5 interesting things (04/12/2020)

How to set compensation using commonsense principles – yet another artwork by Erik Bernhardsson. I like his analytics approach and the way he models his ideas. His manifest regarding compensation systems (Good/bad compensation systems) is brilliant. I believe most of us agree with him while he put it into words. His modeling has some drawbacks that he is aware of. For example, assuming certainty in employee productivity, almost perfect knowledge of the market. Yet, it is totally worth your time.

https://erikbern.com/2020/06/08/how-to-set-compensation-using-commonsense-principles.html

7 Over Sampling techniques to handle Imbalanced Data – imbalanced data is a common real world scenario, specifically in healthcare where most of the patients don’t have a certain condition one is looking for. Over-sampling is a method to handle imbalanced data, this post describes several techniques to handle it. Interestingly, at least in this specific example, most of the techniques do not bring significant improvement. I would therefore compare several techniques and won’t just try one of them. 
https://towardsdatascience.com/7-over-sampling-techniques-to-handle-imbalanced-data-ec51c8db349f

This post uses a the following package which I didn’t know before (it would be great if it could become part of scikit-learn) – https://imbalanced-learn.readthedocs.io/en/stable/index.html

It would be nice to see a similar post fo downsampling techniques.


Python’s do’s and don’t do – very nicely and written with good examples – 
https://towardsdatascience.com/10-quick-and-clean-coding-hacks-in-python-1ccb16aa571b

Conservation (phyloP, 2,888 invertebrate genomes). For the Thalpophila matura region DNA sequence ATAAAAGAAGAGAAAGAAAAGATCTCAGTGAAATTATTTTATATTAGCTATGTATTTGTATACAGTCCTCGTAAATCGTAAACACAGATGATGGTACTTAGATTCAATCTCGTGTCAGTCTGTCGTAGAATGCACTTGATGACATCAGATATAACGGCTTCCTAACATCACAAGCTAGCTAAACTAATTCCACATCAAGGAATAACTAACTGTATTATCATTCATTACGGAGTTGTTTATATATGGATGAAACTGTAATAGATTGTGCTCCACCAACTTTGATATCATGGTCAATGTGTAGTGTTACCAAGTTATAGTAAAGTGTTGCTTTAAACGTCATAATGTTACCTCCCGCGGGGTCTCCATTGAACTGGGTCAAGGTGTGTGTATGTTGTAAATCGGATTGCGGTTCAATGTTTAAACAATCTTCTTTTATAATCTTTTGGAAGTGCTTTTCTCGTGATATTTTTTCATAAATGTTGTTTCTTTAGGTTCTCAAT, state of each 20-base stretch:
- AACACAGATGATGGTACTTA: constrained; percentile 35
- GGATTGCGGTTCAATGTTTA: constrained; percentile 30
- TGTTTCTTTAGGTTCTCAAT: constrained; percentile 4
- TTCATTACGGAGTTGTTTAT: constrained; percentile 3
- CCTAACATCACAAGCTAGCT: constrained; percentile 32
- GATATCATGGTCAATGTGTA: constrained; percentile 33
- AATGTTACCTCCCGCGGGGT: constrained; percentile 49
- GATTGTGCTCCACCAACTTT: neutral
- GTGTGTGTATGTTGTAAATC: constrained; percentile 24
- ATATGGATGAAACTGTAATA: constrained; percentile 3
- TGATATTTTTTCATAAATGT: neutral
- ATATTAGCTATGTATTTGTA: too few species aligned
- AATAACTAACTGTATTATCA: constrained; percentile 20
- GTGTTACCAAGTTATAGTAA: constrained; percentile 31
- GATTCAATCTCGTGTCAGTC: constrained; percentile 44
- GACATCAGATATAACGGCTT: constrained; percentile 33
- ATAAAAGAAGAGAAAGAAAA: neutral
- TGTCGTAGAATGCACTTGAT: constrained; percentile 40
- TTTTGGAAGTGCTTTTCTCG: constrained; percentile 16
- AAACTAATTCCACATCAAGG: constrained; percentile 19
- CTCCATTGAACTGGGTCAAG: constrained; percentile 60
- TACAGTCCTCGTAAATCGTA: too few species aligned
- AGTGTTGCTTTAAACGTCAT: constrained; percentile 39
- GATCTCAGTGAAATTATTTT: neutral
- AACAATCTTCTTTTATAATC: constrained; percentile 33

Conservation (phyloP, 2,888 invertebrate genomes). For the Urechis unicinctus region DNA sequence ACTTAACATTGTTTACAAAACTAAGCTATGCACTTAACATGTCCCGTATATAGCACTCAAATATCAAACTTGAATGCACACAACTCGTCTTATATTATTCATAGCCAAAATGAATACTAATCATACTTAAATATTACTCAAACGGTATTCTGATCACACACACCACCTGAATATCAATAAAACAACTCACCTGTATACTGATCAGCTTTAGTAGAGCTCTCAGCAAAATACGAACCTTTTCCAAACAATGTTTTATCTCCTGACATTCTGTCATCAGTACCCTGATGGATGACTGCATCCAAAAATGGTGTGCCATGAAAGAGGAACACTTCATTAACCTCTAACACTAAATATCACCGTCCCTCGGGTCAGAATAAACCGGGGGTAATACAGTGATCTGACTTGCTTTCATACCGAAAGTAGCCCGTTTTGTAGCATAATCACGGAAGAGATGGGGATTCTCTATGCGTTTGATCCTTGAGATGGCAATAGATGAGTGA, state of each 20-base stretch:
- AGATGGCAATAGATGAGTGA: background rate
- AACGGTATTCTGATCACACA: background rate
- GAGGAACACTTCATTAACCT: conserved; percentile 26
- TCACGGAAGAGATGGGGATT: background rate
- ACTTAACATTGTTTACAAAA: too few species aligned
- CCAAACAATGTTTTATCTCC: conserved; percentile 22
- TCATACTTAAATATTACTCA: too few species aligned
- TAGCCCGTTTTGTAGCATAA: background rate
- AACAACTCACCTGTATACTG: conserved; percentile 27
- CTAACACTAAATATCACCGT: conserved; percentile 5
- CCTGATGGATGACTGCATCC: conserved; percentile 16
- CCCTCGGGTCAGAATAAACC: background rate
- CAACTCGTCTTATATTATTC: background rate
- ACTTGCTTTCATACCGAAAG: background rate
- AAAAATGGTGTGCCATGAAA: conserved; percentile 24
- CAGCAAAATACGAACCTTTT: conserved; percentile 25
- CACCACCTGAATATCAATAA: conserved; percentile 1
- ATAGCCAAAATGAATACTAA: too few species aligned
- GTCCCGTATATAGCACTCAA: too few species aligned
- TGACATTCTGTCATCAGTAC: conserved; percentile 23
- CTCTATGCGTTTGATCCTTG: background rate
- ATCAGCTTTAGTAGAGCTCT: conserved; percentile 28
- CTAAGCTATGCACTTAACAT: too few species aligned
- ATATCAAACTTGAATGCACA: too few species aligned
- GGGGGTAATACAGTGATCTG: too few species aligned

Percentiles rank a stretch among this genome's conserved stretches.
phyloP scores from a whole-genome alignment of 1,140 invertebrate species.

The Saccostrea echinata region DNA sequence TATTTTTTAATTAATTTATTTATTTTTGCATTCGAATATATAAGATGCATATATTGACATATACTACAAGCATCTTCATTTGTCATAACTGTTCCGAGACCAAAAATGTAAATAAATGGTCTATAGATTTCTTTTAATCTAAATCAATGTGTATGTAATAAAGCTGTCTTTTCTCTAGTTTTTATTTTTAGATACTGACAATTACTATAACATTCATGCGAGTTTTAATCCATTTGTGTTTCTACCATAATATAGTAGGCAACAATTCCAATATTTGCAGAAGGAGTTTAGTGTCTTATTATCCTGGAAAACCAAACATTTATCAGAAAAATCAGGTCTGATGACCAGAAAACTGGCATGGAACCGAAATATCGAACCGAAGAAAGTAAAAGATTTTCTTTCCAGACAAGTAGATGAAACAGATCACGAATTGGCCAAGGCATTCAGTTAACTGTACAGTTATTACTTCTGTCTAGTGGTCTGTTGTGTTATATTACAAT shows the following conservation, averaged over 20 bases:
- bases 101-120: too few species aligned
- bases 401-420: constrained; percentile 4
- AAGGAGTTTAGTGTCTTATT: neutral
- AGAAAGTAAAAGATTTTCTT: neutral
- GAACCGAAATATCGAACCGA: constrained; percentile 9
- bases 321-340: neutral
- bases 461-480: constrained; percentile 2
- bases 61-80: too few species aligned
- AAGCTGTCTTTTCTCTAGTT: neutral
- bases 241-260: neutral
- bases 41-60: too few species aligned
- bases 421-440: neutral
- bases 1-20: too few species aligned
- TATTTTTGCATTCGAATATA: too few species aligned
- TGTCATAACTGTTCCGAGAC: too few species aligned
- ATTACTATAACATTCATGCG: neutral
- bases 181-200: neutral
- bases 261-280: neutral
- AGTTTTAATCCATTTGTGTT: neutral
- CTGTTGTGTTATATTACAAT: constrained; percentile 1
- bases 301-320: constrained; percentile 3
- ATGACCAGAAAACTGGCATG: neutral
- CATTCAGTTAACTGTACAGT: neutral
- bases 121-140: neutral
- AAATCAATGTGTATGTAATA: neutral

Every Complex DataFrame Manipulation, Explained & Visualized Intuitively – can’t remember how pandas function work? great, you are not alone. You can use this guide to quickly remind you how melt, explode, pivot and others work.
https://medium.com/analytics-vidhya/every-dataframe-manipulation-explained-visualized-intuitively-dbeea7a5529e

Causal Inference that’s not A/B Testing: Theory & Practical Guide – Causality is often overlooked in the industry. Many times you developed a model that is “good enough” and move on. However, this might increase bias and lead to unfavourable results. This post suggests a hands-on approach to causality accompanied by code samples.

https://towardsdatascience.com/causal-inference-thats-not-a-b-testing-theory-practical-guide-f3c824ac9ed2

5 interesting things (11/3/2020)

Never attribute to stupidity that which is adequately explained by opportunity cost – if you have a capacity for only 10 words, those are the 10 words you should take – “prioritization is the most value creating activity in any company”. One general, I really like Erik Bernhardsson writing and ideas, I find his posts insightful.

Causal inference tutorials thread – check this thread if you are interested in causal inference.
The (Real) 11 Reasons I Don’t Hire you – I follow Charity Major’s blog since I heard here in ״Distributed Matters” in 2015. Besides being a very talented engineer, she also writes about being a founder and manager. Hiring and is hard for both sides and although it is hard to believe it is not always personal and a candidate has to be a good match for the presented company, for the future company, to the team. The company would like to have exciting and challenging tasks for the candidate so she will be happy and grow in the company, And of course, we are all human and make mistakes from time to time. Read Charity’s post in order to examine the not hiring decision from the employer’s point of view.

The 22 Most-Used Python Packages in the World – an analysis of the most downloaded Python packages on PyPI over the past 365 days. Some of the results are surprising – I expected pip to be the most used package and it is only the fourth after urllib3, six and boto core, and requests to be ranked a bit higher. Some of the packages are internals we are not even aware of such as idna and pyasn1. Interesting reflection.

Time-based cross-validation – it might seem obvious when reading but there are few things to notice when training a model that has time dependency. This post also includes Python code to support the suggested solutions.